Free Seminar

Taking Back Control of My Chronic Pain

The Australian Pain Management Association (APMA) invites you to attend a FREE seminar specifically for Australians living with chronic pain, their families, and carers.

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About the Seminar

The seminar will focus on information, education, and shared experiences with chronic pain, no matter where you are on your journey.

Pain Management

Hear from leading physicians about options for managing chronic pain.

Guest Speakers

Hear the amazing stories of people living with chronic pain.

Q&A Session

Panel discussion to answer all of your questions.

Special Guest

Rob Horne

We have a special guest attending, Wallaby star Rob Horne, who suffered a life-changing injury six months ago that has left him with full limb paralysis and chronic pain.

Guest Speaker

Justin Minyard

Justin Minyard, a retired US Army Master Sergeant, has experienced chronic pain since being a first responder during the September 11 attacks.

Guest Speakers

Leading Pain Physicians

Leading pain physicians will discuss different therapy options for managing your chronic pain, including a Q&A session.

Seminar Dates

We look forward to welcoming you and your loved ones. Light refreshments will be served. Free parking will be available at the hotel.

Sydney

30 October 2018

Tuesday
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  • 11:00am – 1:00pm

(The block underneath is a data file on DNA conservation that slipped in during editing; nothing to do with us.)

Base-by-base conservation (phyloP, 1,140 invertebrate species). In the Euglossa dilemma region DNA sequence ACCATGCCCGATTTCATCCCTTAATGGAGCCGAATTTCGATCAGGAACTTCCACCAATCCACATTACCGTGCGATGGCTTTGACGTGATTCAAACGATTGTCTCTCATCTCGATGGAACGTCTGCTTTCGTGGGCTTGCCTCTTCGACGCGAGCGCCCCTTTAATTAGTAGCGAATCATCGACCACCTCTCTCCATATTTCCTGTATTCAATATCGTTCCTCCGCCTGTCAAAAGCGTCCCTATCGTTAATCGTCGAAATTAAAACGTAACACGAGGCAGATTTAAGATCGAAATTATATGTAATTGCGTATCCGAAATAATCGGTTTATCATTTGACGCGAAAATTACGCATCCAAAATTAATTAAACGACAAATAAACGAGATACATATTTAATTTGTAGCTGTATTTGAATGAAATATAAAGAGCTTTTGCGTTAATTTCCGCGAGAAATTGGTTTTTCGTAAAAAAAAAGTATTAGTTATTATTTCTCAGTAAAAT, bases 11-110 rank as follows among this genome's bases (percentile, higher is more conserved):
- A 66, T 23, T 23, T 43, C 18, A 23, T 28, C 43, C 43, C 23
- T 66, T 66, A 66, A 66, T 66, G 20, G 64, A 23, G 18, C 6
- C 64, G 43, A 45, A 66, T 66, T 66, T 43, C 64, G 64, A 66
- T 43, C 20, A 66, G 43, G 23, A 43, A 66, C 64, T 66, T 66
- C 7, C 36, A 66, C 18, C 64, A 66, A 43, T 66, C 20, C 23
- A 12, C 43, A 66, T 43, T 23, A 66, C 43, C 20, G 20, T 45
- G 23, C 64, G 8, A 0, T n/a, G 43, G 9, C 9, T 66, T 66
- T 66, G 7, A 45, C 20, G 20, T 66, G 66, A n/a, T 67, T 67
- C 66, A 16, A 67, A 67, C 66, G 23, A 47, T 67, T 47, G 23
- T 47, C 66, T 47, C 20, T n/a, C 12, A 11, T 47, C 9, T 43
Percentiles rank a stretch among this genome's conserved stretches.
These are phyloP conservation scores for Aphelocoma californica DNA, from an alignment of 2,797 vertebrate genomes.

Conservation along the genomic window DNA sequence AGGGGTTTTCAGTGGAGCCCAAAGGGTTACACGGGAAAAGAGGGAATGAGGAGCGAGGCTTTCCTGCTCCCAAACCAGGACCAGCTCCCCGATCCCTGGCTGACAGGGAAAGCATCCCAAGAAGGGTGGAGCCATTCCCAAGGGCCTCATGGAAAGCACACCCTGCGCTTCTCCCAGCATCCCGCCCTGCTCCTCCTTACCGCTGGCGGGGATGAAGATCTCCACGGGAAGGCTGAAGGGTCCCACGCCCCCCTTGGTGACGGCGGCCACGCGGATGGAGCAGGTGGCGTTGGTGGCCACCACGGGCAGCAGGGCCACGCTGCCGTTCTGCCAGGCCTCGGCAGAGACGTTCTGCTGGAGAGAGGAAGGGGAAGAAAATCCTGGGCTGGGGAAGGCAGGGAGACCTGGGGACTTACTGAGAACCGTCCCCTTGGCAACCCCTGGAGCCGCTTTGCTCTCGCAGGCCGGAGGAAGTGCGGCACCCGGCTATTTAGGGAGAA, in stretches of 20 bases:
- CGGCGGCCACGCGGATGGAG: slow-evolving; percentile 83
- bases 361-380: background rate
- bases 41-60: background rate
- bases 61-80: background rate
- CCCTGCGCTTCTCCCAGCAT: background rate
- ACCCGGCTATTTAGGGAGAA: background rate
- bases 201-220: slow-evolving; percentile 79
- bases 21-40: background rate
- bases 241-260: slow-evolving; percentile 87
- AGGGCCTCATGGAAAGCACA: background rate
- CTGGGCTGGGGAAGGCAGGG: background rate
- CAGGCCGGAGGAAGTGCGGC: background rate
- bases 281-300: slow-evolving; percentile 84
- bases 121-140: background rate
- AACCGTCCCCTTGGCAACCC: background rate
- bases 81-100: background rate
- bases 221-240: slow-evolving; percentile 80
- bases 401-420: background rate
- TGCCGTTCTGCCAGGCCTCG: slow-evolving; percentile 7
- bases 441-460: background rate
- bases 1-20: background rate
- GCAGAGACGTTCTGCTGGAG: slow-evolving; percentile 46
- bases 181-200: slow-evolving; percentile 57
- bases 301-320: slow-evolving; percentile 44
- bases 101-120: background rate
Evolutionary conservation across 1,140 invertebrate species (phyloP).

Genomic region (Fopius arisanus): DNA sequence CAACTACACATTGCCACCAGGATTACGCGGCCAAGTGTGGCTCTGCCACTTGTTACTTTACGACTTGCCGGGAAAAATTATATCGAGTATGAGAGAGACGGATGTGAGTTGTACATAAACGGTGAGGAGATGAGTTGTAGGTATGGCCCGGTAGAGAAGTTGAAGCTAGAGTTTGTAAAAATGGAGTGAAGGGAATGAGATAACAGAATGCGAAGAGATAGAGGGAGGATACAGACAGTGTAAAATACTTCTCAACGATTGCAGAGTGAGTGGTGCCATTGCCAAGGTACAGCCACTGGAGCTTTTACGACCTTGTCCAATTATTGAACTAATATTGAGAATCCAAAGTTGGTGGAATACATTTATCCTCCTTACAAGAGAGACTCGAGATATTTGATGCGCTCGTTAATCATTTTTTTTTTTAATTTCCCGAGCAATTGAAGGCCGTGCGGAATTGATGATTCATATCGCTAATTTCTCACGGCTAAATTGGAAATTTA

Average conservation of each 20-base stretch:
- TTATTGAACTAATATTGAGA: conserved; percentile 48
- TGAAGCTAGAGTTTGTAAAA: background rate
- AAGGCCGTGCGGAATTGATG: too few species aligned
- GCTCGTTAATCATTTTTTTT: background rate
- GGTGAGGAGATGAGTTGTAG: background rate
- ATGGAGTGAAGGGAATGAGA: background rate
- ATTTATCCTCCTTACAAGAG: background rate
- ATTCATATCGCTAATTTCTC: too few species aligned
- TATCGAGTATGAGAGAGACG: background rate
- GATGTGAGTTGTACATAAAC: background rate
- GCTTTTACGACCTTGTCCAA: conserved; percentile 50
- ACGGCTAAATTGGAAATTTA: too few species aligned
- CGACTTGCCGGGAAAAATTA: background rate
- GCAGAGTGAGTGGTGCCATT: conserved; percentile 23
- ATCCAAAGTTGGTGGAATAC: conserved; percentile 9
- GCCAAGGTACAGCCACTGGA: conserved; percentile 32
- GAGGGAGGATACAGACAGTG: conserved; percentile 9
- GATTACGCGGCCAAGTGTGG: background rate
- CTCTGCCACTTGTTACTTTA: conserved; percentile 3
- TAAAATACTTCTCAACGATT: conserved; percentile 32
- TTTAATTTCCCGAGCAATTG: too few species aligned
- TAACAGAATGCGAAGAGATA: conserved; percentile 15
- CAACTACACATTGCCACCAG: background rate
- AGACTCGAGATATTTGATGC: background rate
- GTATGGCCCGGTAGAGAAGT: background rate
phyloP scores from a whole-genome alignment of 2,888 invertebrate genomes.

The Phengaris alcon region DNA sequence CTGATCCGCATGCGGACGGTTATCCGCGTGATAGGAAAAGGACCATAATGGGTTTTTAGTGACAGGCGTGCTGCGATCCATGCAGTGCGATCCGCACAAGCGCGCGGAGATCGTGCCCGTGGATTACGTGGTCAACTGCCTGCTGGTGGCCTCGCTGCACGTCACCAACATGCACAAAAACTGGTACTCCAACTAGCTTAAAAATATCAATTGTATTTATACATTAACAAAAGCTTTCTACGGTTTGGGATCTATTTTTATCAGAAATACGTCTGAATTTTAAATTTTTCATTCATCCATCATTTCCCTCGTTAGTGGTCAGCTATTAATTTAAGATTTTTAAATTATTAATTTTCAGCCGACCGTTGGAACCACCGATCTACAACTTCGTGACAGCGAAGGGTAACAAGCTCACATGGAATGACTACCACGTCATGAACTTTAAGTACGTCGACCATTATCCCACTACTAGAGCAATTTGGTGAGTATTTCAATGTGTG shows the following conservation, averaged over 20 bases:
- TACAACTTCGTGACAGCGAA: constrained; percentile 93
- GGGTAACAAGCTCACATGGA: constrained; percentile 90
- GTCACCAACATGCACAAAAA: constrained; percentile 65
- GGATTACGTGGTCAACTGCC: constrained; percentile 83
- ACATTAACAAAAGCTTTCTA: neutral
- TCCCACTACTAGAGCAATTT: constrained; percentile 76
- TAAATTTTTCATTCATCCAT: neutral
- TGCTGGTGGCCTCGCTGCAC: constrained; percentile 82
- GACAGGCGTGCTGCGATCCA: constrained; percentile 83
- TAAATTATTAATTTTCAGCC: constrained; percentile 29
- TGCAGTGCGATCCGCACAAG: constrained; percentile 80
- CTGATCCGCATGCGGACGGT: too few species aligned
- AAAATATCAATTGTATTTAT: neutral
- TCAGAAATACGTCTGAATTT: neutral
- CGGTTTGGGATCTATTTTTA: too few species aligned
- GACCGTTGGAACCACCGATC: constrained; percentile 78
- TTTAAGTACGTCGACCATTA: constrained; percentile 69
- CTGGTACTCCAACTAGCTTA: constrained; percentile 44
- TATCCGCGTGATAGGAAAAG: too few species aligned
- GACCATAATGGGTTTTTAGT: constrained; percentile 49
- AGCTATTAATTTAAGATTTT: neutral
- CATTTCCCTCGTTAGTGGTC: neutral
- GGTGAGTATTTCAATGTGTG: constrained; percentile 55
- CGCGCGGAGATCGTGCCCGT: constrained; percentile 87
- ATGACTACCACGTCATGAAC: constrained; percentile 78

• Pullman Hyde Park
  • 36 College St, Sydney
Get Directions

Melbourne

31 October 2018

Wednesday
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  • 6:00pm – 8:00pm
  • Pullman on the Park
  • 192 Wellington Parade, Melbourne
Get Directions

Adelaide

1 November 2018

Thursday
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  • 6:00pm – 8:00pm
  • Rydges Adelaide
  • 1 South Terrace, Adelaide
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Brisbane

2 November 2018

Friday
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  • 6:00pm – 8:00pm
  • PLEASE NOTE THERE HAS BEEN A CHANGE OF VENUE

  • Brisbane Marriott Hotel
  • 515 Queen Street, Brisbane QLD 4000
Get Directions

Noosa

3 November 2018

Saturday
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  • 12:30pm – 2:30pm
  • Novotel Twin Waters
  • 270 Ocean Dr, Twin Waters
Get Directions

Register for a Seminar

What is chronic pain?

Pain is considered chronic if it is experienced every day for three months or more,1 or lasts beyond the time expected for healing following surgery, trauma or other condition.2

What are the symptoms of chronic pain?

The most commonly reported sites of chronic pain are in the back (45 per cent), leg (42 per cent), shoulder (29 per cent), arm (22 per cent) and neck (20 per cent). Many people report experiencing chronic pain in more than one site.3

Who is at risk of chronic pain?

Chronic pain can affect anyone – young and old, sick or healthy. It typically leads to substantial changes in an individual’s life including physical restrictions, adverse effects on mental health and psychological well- being, social isolation and loss of purpose.4

References

  1. Blyth, F, March, L, Brnabic, A, Jorm, L, Williamson, M, Cousins, M (2001) Chronic Pain in Australia: a prevalence study. Pain 89:127-134. Pain Australia Fact Sheet 2.
  2. NICE. NICE technology appraisal guidance 159 Pain (chronic neuropathic or ischaemic) – spinal cord stimulation (TA159). October 2008.
  3. Kumar K, Taylor RS, Jacques L, Eldabe S, Meglio M, Molet J, Thomson S, O’Callaghan J, Eisenberg E, Milbouw G, Buchser E, Fortini G, Richardson J, North RB. The effects of spinal cord stimulation in neuropathic pain are sustained: a 24-month follow-up of the prospective randomised controlled multicentre trial of the effectiveness of spinal cord stimulation. Neurosurgery. 2008 Oct;63(4):762–70.
  4. Pain Australia. 2011. National Pain Strategy.
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